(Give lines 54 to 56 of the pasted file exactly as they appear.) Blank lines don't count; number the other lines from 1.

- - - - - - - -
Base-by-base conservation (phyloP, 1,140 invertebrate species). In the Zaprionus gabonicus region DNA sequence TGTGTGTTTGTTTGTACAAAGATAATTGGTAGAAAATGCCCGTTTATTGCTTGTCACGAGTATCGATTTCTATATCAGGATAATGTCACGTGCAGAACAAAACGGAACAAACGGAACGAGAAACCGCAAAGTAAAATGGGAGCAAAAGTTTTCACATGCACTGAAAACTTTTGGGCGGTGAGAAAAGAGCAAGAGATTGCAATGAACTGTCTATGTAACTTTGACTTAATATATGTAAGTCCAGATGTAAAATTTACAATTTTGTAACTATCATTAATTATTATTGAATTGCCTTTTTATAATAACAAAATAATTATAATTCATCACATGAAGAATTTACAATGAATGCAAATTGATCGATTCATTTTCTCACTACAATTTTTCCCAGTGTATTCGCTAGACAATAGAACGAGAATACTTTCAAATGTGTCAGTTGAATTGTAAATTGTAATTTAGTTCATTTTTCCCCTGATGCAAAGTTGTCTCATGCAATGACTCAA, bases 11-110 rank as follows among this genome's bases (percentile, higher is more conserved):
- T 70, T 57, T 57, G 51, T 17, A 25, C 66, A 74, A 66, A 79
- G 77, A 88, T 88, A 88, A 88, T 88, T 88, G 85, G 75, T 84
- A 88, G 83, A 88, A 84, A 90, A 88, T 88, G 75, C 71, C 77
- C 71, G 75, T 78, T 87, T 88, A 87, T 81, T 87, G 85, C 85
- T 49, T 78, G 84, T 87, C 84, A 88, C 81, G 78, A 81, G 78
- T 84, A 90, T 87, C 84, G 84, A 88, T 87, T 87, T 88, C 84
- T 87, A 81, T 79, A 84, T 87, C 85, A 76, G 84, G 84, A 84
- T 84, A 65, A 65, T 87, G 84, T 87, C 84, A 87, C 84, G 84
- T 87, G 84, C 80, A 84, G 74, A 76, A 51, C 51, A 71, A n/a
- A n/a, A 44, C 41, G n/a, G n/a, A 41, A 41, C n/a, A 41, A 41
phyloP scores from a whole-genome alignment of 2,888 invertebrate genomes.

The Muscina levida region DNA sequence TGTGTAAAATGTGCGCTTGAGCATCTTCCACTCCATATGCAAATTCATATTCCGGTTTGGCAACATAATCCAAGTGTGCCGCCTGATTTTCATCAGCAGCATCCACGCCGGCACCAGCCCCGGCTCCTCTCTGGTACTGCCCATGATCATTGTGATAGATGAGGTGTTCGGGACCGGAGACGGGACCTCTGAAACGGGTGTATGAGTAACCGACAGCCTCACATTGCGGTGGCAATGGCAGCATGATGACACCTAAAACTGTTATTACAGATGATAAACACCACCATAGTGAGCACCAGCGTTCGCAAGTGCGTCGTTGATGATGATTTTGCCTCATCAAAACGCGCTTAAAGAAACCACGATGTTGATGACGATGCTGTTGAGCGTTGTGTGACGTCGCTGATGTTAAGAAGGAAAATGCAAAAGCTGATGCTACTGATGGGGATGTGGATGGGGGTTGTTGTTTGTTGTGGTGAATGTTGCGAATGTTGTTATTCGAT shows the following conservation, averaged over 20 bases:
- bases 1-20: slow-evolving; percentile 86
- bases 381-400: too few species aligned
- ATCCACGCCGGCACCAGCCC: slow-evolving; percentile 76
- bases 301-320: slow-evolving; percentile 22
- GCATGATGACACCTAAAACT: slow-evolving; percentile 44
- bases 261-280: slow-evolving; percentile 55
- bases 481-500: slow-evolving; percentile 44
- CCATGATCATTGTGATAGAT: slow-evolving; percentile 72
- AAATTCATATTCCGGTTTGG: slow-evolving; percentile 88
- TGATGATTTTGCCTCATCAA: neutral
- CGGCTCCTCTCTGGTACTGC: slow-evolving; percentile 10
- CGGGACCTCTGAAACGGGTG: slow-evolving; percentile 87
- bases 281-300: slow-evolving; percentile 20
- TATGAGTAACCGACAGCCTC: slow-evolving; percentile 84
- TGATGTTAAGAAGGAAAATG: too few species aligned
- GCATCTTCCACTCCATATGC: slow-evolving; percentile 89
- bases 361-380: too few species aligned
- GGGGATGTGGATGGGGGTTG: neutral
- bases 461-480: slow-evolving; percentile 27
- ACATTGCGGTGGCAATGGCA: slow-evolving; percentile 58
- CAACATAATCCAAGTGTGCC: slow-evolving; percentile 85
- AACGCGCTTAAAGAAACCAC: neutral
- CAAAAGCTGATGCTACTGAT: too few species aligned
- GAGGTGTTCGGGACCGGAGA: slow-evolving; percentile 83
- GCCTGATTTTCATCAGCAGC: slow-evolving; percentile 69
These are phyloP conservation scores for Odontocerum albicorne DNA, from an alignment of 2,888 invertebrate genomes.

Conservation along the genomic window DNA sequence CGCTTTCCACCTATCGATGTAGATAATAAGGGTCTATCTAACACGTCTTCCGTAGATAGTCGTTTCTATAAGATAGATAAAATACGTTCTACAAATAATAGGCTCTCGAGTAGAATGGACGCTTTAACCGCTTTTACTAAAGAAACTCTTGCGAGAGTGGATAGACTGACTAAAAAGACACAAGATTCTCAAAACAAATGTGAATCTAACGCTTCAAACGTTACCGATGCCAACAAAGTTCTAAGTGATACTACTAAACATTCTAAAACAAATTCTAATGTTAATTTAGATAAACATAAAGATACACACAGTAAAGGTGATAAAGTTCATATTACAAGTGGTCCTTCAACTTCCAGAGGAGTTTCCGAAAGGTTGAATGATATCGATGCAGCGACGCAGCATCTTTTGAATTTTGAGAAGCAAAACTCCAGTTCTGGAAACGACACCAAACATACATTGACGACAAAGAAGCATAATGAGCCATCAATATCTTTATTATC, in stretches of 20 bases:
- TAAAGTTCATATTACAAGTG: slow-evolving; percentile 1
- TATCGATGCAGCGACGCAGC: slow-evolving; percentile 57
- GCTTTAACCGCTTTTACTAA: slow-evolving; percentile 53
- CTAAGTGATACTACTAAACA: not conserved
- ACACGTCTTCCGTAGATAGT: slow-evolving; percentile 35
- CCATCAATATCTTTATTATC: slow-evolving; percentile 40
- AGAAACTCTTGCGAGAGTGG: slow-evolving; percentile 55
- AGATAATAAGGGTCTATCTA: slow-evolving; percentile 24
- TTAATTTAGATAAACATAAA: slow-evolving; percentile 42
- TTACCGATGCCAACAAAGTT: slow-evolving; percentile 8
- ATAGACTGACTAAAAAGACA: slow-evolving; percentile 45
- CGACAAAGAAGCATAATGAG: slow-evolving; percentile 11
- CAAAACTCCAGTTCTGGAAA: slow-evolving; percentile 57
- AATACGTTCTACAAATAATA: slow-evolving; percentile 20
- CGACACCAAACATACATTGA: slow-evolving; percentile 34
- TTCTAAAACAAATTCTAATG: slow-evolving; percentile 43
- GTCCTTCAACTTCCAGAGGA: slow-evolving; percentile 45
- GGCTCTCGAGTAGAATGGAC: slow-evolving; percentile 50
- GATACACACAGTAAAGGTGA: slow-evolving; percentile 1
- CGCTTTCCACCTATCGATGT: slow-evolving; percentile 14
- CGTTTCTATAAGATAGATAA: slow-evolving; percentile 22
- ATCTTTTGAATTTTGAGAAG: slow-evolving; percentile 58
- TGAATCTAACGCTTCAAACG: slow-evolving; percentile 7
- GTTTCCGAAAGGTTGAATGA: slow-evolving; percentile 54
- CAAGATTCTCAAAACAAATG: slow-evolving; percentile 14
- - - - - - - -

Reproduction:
- AATACGTTCTACAAATAATA: slow-evolving; percentile 20
- CGACACCAAACATACATTGA: slow-evolving; percentile 34
- TTCTAAAACAAATTCTAATG: slow-evolving; percentile 43